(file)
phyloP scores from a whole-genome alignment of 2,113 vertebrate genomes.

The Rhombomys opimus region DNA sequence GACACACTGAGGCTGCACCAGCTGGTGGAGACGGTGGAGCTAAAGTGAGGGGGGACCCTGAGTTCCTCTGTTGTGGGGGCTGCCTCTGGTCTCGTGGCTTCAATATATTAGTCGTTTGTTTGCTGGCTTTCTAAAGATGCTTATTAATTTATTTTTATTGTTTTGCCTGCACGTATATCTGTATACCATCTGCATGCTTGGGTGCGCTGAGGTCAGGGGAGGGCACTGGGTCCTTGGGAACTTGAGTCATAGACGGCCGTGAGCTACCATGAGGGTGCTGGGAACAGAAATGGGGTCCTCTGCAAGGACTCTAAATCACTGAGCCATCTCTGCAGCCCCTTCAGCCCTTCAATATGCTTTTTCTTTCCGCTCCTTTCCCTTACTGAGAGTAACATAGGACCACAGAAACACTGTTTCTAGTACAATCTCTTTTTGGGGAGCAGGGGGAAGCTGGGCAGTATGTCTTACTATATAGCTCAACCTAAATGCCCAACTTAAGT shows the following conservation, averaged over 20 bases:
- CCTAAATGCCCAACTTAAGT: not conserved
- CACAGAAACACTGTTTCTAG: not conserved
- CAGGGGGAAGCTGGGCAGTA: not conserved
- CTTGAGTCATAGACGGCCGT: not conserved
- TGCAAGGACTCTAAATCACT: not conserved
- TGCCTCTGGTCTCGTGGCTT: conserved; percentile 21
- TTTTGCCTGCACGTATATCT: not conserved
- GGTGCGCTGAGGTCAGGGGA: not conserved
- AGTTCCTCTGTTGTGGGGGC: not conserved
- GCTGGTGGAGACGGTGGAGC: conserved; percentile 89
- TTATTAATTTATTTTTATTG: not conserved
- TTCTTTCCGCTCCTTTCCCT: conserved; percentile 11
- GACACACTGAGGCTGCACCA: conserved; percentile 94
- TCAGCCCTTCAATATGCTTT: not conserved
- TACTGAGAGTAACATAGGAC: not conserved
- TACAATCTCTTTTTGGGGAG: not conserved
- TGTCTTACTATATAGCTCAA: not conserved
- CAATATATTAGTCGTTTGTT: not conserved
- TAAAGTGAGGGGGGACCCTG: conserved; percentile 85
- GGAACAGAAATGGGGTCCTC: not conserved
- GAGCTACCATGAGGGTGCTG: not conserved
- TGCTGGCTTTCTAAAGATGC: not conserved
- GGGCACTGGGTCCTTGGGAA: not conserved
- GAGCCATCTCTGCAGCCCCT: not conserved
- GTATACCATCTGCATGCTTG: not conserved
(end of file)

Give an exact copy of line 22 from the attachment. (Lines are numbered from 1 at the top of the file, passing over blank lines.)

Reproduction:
- GGAACAGAAATGGGGTCCTC: not conserved